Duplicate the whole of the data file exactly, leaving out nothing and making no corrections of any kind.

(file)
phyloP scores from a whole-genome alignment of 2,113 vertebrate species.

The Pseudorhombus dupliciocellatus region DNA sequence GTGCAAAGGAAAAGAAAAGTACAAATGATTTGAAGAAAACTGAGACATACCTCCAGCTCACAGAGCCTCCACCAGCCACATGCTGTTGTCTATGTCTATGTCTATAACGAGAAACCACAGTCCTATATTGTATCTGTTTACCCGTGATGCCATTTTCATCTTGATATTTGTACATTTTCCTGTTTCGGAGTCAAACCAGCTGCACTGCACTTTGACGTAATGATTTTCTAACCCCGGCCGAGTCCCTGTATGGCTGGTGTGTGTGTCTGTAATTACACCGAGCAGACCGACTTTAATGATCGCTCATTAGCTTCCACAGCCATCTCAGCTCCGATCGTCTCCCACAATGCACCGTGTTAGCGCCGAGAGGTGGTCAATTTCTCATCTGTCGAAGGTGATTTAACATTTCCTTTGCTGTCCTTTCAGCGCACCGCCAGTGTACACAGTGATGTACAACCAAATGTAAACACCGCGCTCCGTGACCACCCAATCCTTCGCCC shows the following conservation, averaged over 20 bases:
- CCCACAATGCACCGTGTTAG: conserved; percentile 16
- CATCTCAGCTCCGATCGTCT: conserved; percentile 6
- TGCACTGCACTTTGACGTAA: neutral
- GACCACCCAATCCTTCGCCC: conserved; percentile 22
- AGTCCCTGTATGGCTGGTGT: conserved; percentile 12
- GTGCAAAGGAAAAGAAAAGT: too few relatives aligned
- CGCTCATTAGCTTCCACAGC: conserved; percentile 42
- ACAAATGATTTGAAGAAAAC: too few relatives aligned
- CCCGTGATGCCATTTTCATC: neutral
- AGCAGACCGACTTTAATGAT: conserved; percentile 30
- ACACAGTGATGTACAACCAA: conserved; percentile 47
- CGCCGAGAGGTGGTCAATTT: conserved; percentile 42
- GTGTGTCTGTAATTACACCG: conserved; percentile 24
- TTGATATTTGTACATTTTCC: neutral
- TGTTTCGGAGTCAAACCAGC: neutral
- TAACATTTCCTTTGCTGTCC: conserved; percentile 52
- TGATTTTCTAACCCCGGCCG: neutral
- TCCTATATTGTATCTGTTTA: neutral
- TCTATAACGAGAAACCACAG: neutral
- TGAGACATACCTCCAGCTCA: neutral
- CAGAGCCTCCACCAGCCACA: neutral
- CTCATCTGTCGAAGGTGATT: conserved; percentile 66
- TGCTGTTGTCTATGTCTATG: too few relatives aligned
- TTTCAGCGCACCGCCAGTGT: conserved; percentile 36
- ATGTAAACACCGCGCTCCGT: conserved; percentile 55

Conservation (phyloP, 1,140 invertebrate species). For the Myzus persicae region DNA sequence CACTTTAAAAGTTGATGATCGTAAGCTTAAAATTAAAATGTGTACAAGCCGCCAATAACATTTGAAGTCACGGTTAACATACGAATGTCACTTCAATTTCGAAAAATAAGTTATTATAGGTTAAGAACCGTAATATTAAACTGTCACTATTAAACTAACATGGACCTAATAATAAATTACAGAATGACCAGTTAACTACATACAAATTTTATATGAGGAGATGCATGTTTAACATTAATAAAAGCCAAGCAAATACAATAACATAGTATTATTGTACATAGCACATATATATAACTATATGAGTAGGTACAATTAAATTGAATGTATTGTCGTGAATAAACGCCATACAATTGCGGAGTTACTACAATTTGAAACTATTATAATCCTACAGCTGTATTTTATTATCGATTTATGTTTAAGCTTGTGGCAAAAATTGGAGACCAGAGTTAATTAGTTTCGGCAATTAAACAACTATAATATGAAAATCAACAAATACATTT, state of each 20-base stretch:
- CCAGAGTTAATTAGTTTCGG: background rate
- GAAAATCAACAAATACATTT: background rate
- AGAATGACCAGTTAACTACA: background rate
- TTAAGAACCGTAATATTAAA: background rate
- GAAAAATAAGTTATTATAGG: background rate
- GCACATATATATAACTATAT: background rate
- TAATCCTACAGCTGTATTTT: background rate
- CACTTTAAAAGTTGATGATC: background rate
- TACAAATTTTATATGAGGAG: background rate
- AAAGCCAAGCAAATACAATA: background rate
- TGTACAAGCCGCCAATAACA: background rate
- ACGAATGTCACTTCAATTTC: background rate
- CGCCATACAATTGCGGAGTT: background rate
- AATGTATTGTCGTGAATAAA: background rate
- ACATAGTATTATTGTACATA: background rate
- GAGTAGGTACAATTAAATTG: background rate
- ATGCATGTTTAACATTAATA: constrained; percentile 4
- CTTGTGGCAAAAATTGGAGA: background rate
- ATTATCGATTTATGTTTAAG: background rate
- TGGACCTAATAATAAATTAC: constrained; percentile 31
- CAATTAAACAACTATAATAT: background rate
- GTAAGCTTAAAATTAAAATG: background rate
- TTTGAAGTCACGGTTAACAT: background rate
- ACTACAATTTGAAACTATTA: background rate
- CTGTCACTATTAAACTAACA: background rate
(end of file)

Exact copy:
phyloP scores from a whole-genome alignment of 2,113 vertebrate species.

The Pseudorhombus dupliciocellatus region DNA sequence GTGCAAAGGAAAAGAAAAGTACAAATGATTTGAAGAAAACTGAGACATACCTCCAGCTCACAGAGCCTCCACCAGCCACATGCTGTTGTCTATGTCTATGTCTATAACGAGAAACCACAGTCCTATATTGTATCTGTTTACCCGTGATGCCATTTTCATCTTGATATTTGTACATTTTCCTGTTTCGGAGTCAAACCAGCTGCACTGCACTTTGACGTAATGATTTTCTAACCCCGGCCGAGTCCCTGTATGGCTGGTGTGTGTGTCTGTAATTACACCGAGCAGACCGACTTTAATGATCGCTCATTAGCTTCCACAGCCATCTCAGCTCCGATCGTCTCCCACAATGCACCGTGTTAGCGCCGAGAGGTGGTCAATTTCTCATCTGTCGAAGGTGATTTAACATTTCCTTTGCTGTCCTTTCAGCGCACCGCCAGTGTACACAGTGATGTACAACCAAATGTAAACACCGCGCTCCGTGACCACCCAATCCTTCGCCC shows the following conservation, averaged over 20 bases:
- CCCACAATGCACCGTGTTAG: conserved; percentile 16
- CATCTCAGCTCCGATCGTCT: conserved; percentile 6
- TGCACTGCACTTTGACGTAA: neutral
- GACCACCCAATCCTTCGCCC: conserved; percentile 22
- AGTCCCTGTATGGCTGGTGT: conserved; percentile 12
- GTGCAAAGGAAAAGAAAAGT: too few relatives aligned
- CGCTCATTAGCTTCCACAGC: conserved; percentile 42
- ACAAATGATTTGAAGAAAAC: too few relatives aligned
- CCCGTGATGCCATTTTCATC: neutral
- AGCAGACCGACTTTAATGAT: conserved; percentile 30
- ACACAGTGATGTACAACCAA: conserved; percentile 47
- CGCCGAGAGGTGGTCAATTT: conserved; percentile 42
- GTGTGTCTGTAATTACACCG: conserved; percentile 24
- TTGATATTTGTACATTTTCC: neutral
- TGTTTCGGAGTCAAACCAGC: neutral
- TAACATTTCCTTTGCTGTCC: conserved; percentile 52
- TGATTTTCTAACCCCGGCCG: neutral
- TCCTATATTGTATCTGTTTA: neutral
- TCTATAACGAGAAACCACAG: neutral
- TGAGACATACCTCCAGCTCA: neutral
- CAGAGCCTCCACCAGCCACA: neutral
- CTCATCTGTCGAAGGTGATT: conserved; percentile 66
- TGCTGTTGTCTATGTCTATG: too few relatives aligned
- TTTCAGCGCACCGCCAGTGT: conserved; percentile 36
- ATGTAAACACCGCGCTCCGT: conserved; percentile 55

Conservation (phyloP, 1,140 invertebrate species). For the Myzus persicae region DNA sequence CACTTTAAAAGTTGATGATCGTAAGCTTAAAATTAAAATGTGTACAAGCCGCCAATAACATTTGAAGTCACGGTTAACATACGAATGTCACTTCAATTTCGAAAAATAAGTTATTATAGGTTAAGAACCGTAATATTAAACTGTCACTATTAAACTAACATGGACCTAATAATAAATTACAGAATGACCAGTTAACTACATACAAATTTTATATGAGGAGATGCATGTTTAACATTAATAAAAGCCAAGCAAATACAATAACATAGTATTATTGTACATAGCACATATATATAACTATATGAGTAGGTACAATTAAATTGAATGTATTGTCGTGAATAAACGCCATACAATTGCGGAGTTACTACAATTTGAAACTATTATAATCCTACAGCTGTATTTTATTATCGATTTATGTTTAAGCTTGTGGCAAAAATTGGAGACCAGAGTTAATTAGTTTCGGCAATTAAACAACTATAATATGAAAATCAACAAATACATTT, state of each 20-base stretch:
- CCAGAGTTAATTAGTTTCGG: background rate
- GAAAATCAACAAATACATTT: background rate
- AGAATGACCAGTTAACTACA: background rate
- TTAAGAACCGTAATATTAAA: background rate
- GAAAAATAAGTTATTATAGG: background rate
- GCACATATATATAACTATAT: background rate
- TAATCCTACAGCTGTATTTT: background rate
- CACTTTAAAAGTTGATGATC: background rate
- TACAAATTTTATATGAGGAG: background rate
- AAAGCCAAGCAAATACAATA: background rate
- TGTACAAGCCGCCAATAACA: background rate
- ACGAATGTCACTTCAATTTC: background rate
- CGCCATACAATTGCGGAGTT: background rate
- AATGTATTGTCGTGAATAAA: background rate
- ACATAGTATTATTGTACATA: background rate
- GAGTAGGTACAATTAAATTG: background rate
- ATGCATGTTTAACATTAATA: constrained; percentile 4
- CTTGTGGCAAAAATTGGAGA: background rate
- ATTATCGATTTATGTTTAAG: background rate
- TGGACCTAATAATAAATTAC: constrained; percentile 31
- CAATTAAACAACTATAATAT: background rate
- GTAAGCTTAAAATTAAAATG: background rate
- TTTGAAGTCACGGTTAACAT: background rate
- ACTACAATTTGAAACTATTA: background rate
- CTGTCACTATTAAACTAACA: background rate